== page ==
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Religion and Human Rights After the 2016 Election

The Program in Jewish Studies at the University of Colorado and the Center for Judaic Studies at the University of Denver are pleased to welcome Professor Samuel Moyn, Jeremiah Smith, Jr. Professor of Law and History at Harvard University, as the guest scholar of the 2017 Week of Jewish Philosophy.

This year’s public panel discussion, Religion and Human Rights After the 2016 Election,” will take place Thursday, April 6, 6:00-8:00 pm in Eaton Humanities 250, 1610 Pleasant Street, on the CU Boulder campus. RSVPs are appreciated as space is limited. Please email CUJewishStudies@colorado.edu or call 303-492-7143. More information about this event can be found here: http://www.colorado.edu/jewishstudies/upcoming-events#Moyn

What will the future of human rights look like after the 2016 election? How have religious traditions shaped our thinking about human dignity and democracy in the past, and how might the relationship between religion and human rights change in a time marked by developments such as populist movements, Brexit, and the election of Donald Trump? Our guest scholar, Professor Samuel Moyn, will join an interdisciplinary panel of CU and DU faculty to explore these questions, reflecting on the fraught history – and uncertain future – of religion and human rights.

In addition to Professor Moyn, panelists will include Professors Greg Johnson (Religious Studies, CU), Susan Kent (History, CU), Carl Raschke (Religious Studies, DU), and Joshua Wilson (Political Science, DU).

Samuel Moyn is Jeremiah Smith, Jr. Professor of Law and Professor of History at Harvard University. He received a doctorate in modern European history from the University of California-Berkeley in 2000 and a law degree from Harvard University in 2001. He has written several books on European intellectual history and human rights history, including The Last Utopia: Human Rights in History (Harvard University Press, 2010), and edited a number of others. His new book, based on the Mellon Distinguished Lectures at the University of Pennsylvania, is Christian Human Rights (2015).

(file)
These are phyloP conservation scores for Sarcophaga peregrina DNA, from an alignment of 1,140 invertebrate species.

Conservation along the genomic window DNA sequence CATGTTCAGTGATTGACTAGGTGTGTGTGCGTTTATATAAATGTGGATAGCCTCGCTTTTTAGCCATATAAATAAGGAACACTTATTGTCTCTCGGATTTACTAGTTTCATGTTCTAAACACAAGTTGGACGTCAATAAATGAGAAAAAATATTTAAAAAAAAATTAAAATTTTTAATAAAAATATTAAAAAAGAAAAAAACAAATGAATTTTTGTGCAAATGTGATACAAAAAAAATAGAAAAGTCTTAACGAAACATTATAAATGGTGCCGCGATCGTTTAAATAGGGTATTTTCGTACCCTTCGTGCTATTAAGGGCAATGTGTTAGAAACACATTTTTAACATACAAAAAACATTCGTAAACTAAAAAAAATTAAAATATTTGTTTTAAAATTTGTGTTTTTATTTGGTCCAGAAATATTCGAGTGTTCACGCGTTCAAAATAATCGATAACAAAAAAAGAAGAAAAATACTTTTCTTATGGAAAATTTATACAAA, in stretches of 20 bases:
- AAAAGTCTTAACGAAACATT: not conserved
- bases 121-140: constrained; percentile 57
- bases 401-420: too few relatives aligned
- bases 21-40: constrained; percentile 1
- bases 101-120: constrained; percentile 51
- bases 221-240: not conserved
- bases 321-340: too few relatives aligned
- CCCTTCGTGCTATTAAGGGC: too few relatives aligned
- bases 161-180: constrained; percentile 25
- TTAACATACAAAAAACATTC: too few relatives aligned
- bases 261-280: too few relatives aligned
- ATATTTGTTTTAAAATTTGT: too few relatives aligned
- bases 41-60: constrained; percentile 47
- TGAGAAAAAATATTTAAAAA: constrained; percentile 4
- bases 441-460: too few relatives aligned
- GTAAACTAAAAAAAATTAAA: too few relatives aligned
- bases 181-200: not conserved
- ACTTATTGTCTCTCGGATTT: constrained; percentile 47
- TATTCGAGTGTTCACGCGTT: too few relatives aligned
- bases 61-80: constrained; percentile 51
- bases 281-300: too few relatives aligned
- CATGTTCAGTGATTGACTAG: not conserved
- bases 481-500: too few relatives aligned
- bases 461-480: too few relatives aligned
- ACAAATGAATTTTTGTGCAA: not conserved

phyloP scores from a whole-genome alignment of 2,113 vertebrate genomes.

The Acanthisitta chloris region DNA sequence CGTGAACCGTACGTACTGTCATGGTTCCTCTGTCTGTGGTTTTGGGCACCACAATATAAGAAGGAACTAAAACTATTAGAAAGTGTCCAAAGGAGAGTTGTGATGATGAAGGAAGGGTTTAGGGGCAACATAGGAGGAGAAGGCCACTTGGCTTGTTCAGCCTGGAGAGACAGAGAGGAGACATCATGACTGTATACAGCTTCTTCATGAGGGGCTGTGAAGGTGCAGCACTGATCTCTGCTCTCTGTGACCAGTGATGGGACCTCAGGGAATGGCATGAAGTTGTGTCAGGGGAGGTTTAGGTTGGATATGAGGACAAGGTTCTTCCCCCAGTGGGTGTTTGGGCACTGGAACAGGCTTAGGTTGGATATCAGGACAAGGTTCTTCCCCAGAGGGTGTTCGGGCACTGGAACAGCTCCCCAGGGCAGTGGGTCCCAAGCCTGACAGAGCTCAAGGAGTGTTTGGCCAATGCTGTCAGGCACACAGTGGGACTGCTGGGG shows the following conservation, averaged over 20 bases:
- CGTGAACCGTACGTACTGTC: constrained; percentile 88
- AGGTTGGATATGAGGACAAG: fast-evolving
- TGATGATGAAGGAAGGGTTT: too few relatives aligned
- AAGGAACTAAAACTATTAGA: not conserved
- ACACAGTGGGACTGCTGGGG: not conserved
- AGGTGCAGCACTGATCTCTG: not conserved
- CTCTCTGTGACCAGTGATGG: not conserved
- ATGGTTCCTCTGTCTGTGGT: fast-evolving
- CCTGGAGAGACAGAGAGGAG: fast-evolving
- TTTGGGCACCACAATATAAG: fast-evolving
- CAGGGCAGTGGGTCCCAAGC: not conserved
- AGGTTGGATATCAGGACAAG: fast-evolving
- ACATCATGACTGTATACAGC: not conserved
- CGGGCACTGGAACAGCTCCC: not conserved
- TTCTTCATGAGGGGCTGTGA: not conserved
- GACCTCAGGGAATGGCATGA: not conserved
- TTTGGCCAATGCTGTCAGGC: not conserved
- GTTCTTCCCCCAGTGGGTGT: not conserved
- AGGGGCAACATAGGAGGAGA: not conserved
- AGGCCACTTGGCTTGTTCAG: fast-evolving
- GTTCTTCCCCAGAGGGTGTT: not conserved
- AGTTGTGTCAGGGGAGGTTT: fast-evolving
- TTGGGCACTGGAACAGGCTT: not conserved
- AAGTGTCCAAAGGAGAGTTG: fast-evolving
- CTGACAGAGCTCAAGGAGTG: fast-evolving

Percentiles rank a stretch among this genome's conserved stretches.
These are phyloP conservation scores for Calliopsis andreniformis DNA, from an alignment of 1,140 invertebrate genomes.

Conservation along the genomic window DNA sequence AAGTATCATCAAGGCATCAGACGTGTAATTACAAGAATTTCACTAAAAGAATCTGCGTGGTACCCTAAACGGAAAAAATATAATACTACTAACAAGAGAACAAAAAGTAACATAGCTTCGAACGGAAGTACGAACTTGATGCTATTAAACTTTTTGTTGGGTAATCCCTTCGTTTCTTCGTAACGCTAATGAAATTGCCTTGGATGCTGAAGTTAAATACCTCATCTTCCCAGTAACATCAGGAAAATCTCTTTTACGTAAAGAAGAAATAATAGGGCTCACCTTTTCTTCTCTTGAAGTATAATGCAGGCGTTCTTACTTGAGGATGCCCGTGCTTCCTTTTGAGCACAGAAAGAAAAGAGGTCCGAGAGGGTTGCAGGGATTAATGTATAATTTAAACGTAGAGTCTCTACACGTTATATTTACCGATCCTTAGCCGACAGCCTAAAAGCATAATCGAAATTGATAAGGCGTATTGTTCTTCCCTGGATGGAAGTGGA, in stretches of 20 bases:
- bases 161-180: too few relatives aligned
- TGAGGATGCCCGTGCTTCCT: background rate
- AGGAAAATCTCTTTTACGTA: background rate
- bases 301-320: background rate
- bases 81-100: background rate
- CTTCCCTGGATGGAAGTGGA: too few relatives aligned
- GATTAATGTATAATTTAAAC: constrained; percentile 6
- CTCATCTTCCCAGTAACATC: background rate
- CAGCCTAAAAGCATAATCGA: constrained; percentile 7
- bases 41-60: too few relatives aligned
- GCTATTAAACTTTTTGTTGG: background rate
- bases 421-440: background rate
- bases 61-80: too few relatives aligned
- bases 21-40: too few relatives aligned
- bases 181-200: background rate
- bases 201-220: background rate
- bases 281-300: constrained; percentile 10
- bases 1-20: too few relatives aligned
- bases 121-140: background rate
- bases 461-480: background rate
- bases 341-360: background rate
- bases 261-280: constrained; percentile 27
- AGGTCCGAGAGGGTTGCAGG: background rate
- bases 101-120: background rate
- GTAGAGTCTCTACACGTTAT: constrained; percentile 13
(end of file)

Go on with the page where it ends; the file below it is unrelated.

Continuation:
In addition to the public panel, Professor Moyn will present graduate and faculty seminars at both DU and CU.

Professor Moyn’s visit marks the third annual Week of Jewish Philosophy, a joint initiative presented by DU’s Center for Judaic Studies and CU’s Program in Jewish Studies. This year’s programs are generously cosponsored by the DU-Iliff Joint Doctoral Program in the Study of Religion, DU’s Department of Philosophy, and CU’s Department of Religious Studies.

The Program in Jewish Studies at the University of Colorado Boulder provides an outstanding liberal arts education, fosters critical thought, and instills an appreciation of humanity’s interrelatedness and diversity by studying one of the world’s oldest global people. The Program in Jewish Studies offers a Bachelor of Arts degree in Jewish Studies as well as minors in Jewish Studies and Hebrew/Israel Studies. For more information visit Colorado.edu/JewishStudies.

The Center for Judaic Studies at the University of Denver offers a minor in Judaic Studies, joint MA and PhD degrees, and learning opportunities with an internationally recognized, interdisciplinary faculty. For more information visit http://www.du.edu/ahss/cjs/.

About Meghan Perea

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